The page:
Understanding autism
Understanding autism

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Week 7: Adulthood


Most of what you have learned so far has focused on children. However, autism is usually a lifelong condition with many core challenges persisting in adulthood – although there is also change and development, just as for any neurotypical person growing up. Some young autistic adults succeed in overcoming multiple challenges and adapt to independent living, and as you saw in Week 5 [Tip: hold Ctrl and click a link to open it in a new tab. (Hide tip)] , a small proportion achieve ‘optimal outcomes’, becoming free of their autistic symptoms. For others, serious challenges affecting autonomy and well-being persist. Some people only discover their autism in adulthood, often after years spent struggling with a sense of being different. Across these different groups, several things are clear:

  • less is known about how autism affects people in adulthood
  • the factors that lead to different outcomes in adulthood are not fully understood
  • less help and support is available for adults than for children.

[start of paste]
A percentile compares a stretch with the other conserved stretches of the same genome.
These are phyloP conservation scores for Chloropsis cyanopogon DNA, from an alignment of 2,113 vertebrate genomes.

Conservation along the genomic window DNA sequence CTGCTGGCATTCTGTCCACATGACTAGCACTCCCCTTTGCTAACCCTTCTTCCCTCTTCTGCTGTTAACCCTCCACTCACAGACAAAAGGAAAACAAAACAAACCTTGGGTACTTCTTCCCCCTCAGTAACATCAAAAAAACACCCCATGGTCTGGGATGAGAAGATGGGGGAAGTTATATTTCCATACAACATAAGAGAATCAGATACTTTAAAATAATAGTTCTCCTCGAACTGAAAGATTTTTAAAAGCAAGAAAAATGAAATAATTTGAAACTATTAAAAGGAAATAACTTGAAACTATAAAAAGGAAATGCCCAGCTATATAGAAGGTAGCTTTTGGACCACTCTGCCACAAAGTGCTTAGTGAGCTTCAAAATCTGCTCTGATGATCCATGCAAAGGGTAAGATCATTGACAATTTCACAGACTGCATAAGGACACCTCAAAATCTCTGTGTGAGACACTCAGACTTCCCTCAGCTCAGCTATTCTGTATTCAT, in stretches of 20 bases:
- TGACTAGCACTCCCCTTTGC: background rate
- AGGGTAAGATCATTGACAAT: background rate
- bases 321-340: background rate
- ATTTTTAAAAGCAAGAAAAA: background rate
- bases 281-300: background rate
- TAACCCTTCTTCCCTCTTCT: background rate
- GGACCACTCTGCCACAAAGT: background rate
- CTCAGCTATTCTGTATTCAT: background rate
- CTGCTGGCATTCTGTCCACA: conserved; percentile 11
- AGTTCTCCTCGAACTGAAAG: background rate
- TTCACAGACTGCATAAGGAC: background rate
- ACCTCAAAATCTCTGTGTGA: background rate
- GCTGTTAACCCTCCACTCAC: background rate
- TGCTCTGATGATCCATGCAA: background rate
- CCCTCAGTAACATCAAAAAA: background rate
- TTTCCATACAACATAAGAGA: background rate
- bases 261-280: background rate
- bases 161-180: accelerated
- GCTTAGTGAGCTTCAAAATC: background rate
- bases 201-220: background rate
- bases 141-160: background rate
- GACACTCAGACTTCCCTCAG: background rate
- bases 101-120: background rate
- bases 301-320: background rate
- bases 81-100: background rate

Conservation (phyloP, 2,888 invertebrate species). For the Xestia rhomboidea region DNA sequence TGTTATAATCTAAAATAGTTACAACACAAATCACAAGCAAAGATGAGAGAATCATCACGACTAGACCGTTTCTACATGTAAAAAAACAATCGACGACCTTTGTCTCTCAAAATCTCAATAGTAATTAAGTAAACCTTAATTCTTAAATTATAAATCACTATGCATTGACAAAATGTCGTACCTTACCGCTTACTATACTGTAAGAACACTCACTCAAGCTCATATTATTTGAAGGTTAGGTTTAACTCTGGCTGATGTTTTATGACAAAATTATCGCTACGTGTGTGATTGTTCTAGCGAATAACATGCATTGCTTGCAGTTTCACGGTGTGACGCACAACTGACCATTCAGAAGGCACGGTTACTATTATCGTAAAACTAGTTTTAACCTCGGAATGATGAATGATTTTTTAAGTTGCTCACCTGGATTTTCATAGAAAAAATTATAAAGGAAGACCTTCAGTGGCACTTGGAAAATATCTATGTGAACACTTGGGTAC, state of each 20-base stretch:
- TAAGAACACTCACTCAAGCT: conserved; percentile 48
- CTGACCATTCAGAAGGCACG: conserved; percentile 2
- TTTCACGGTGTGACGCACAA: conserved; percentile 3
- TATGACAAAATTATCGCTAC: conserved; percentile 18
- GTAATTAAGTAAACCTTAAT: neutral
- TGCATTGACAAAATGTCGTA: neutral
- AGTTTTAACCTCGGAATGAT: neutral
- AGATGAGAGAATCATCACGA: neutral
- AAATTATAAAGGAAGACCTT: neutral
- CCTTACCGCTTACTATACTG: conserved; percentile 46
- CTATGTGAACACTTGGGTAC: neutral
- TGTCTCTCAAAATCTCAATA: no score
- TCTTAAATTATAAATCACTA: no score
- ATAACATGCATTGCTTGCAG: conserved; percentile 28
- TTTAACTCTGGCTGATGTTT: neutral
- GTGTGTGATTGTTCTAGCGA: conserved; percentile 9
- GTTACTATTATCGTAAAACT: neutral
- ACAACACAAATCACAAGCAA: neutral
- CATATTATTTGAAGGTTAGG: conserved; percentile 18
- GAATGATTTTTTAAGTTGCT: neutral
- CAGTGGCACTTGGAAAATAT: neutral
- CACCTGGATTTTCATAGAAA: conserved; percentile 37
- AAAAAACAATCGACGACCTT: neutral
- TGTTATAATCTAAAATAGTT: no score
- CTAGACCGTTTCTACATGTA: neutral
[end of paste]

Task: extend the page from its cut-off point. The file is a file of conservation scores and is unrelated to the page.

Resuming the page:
This week discusses what is known about autism during and after the transition to adulthood and in older age. It describes some different life scenarios for autistic adults and the challenges that they may face, for instance in employment and relationships. It outlines some of the provision and support available, but also highlights the many gaps, whether in the UK or worldwide.

Now watch the video in which Dr Ilona Roth introduces this week’s work:

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By the end of this week you should be able to:

  • understand problems relating to the transition into adulthood for autistic people
  • appreciate factors that may affect outcomes in adult life
  • be aware of the range of outcomes that may result for autistic adults
  • understand particular challenges in adult life concerning independence, employment, relationships, legal issues and health
  • be familiar with forms of support available for adults and their limitations.

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